There are lots of ways to dry tomatoes. This is one method to get you started. Experimentation is the key and the more you do it the better your feel for doing it will be.
Take a quantity of Tomatoes (4lbs or more is a good starting point) – small ripe plum tomatoes, like Roma or Amish Paste, are preferred but any tomato can be used. I’ve used Cherry Tomatoes quite successfully although it takes quite a lot of them. Also larger tomatoes can be dried by cutting them into wedges no more than an inch or so thick.
Slice the tomatoes in half and put them on racks (cooling racks work well) on trays. Sprinkle some pickling salt or kosher salt on them and drizzle just a touch of oil, olive works well, on each tomato half.
Since our weather won’t allow for easily drying tomatoes in the sun, we’ll use the overn instead. Put the Tomatoes into a warm oven – 170-190 degrees. On my oven the warm setting works well. Try to put them in the middle and insure there is good airflow all the way around them. Slightly prop the door open, 1 or 2 inches is sufficient. Now let them dry – it can take anywhere from 6 to 16 hours or longer depending on the tomatoes. Check them periodically. You’ll notice they’ve shrunk substantially and they will be done when firm but not completely dried out.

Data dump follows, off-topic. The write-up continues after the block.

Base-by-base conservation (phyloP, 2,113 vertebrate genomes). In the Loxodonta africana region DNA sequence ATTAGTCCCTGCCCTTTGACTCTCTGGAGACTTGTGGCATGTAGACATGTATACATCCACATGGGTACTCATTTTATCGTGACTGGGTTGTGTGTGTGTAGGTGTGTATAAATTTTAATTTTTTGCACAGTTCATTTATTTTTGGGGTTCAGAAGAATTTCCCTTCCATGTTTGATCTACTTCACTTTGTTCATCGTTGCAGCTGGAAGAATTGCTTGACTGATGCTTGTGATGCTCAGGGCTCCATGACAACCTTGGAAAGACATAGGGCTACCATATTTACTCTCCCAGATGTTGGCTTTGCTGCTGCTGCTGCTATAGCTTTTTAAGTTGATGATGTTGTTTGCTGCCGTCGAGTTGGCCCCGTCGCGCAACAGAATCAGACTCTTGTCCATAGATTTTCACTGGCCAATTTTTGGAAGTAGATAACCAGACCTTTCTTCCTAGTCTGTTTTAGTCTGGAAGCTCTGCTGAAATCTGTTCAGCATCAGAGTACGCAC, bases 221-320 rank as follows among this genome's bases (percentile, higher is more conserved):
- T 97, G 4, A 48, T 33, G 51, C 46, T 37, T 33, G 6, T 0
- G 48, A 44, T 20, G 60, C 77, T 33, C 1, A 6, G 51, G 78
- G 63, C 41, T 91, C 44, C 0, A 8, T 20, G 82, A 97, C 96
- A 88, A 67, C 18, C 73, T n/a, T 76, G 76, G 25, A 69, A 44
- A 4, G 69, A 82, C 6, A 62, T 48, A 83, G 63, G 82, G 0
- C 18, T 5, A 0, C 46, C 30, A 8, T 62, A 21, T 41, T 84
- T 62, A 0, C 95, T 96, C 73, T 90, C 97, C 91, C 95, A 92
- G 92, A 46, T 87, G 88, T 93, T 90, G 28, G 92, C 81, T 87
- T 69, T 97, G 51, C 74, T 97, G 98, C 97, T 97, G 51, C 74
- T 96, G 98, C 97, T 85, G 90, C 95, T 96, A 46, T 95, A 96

Gather up the dried Tomatoes, they will be greatly reduced in size and soak them in warm vinegar for about 20 minutes or so – red wine vinegar or cider vinegar is preferred but any will work.
Drain the tomatoes and put them into a clean sterilized glass gar alternating 1 or 2 layers of tomatoes with a whole clove of garlic or a whole hot pepper. Once the jar is full, press well to let any air escape and completely cover them with Olive Oil all the way to the rim, leaving only about 1/16th of an inch of space below the rim. . These should keep very well for a long time if you keep them in a cool dark place, I keep mine in the fridge. You can sterilize a jar by boiling in water for 10 minutes.
They can be used as hors d’oeuvres or served with pasta, pizza, meat or fish.
Your mileage may vary, good luck and let me know how they turn out.